“I needed to find out what was wrong with me.” ~ Passion/Patin/Vitesse - Passion/Speed/Skating


30 septembre 2019

“I needed to find out what was wrong with me.”

If you closely follow the career of Canada’s Kim Boutin, you may have seen pictures of her on the web where she was training with the Dutch national team last August. We asked the Sherbrooke native, after her perfect weekend at the Canadian short track speed skating championships last week, what had pushed her to go skate in the Netherlands. 

By Carl Savard
Photos by Carl Savard, Kim Boutin, Lara van Ruijven and Suzanne Schulting personal collection

“When you keep repeating the same pattern you fall into a routine and I needed to get out of that for a moment. My mindset was different too because I knew I needed and wanted to be challenged but at the same time I didn’t want to be second and lose my natural rank in the hierarchy. I thought maybe if I’d totally get out of my actual environnement it could help me find the answers to the numerous questions and feelings I had at the time. I know that on the international scene, two skaters can really challenge me: Suzanne (Schulting from the Netherlands) and Choi (Min-Jeong from Korea) so I decided to go to the Netherlands. The Dutch team often let skaters from other countries visit and train with them. Arianna (Fontana) also spent two weeks there during the summer.”

Aside from skaters such as Vladislav Bykanov, who skates for Israel but trains in the Netherlands, the Dutch national training center in Heerenveen is accustomed to seeing skaters from elsewhere in Europe, from Asia or America come and train with the Dutch skaters. It may be one of the reasons why the Dutch national program in short track speed skating has evolved so much and got so good in the last decade.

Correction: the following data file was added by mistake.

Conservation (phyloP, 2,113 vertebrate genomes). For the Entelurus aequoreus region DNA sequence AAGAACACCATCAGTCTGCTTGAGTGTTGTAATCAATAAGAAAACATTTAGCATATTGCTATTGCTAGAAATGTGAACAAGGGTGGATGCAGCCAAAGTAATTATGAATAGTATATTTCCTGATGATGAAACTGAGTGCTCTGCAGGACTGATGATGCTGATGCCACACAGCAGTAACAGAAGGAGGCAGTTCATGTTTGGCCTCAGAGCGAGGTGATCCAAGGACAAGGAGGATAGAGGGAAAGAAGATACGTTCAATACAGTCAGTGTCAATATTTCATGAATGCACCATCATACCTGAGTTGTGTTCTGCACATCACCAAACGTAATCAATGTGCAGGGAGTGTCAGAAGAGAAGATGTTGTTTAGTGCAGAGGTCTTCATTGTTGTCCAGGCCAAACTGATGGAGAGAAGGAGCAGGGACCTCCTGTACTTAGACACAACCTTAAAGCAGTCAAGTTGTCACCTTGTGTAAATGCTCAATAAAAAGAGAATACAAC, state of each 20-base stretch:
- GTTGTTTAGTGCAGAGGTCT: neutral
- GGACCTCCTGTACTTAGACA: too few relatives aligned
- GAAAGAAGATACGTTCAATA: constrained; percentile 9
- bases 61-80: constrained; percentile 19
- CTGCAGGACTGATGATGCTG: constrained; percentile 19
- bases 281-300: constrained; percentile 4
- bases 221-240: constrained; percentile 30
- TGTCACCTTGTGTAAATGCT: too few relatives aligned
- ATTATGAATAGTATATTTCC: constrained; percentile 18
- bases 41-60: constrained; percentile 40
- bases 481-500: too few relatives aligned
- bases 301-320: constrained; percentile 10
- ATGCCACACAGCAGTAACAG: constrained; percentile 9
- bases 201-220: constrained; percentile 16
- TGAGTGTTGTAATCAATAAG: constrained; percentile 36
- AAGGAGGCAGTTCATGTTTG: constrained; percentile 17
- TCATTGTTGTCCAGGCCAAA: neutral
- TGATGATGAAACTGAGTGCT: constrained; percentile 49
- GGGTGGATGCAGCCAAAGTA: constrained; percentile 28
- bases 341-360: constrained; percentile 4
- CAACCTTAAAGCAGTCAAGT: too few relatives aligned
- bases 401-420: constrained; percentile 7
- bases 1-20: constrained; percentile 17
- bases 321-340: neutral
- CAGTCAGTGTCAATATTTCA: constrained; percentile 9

“I’m not really someone who likes to travel a lot. I was in the Netherlands for only a week but  I really liked it. I needed to find out what was wrong with me. Why I didn’t feel like things were allright. The trip did help. When I came back to Montreal, I sat with the coaching staff and talked about ways to make me feel comfortable, be happy and still grow as a skater. I worked with Fred (Blackburn) and Seb (Cros), I did some training with the men’s team, I received my cues from new voices and it felt good. In a perfect world, the top twenty skaters in the world would train together. There would always be someone to push you and make you better.”

Kim Boutin is fully aware that she is a force to be reckoned with on the world stage in short track, but she wants more. She wants to dominate and she is taking positive actions to maximize her chances.

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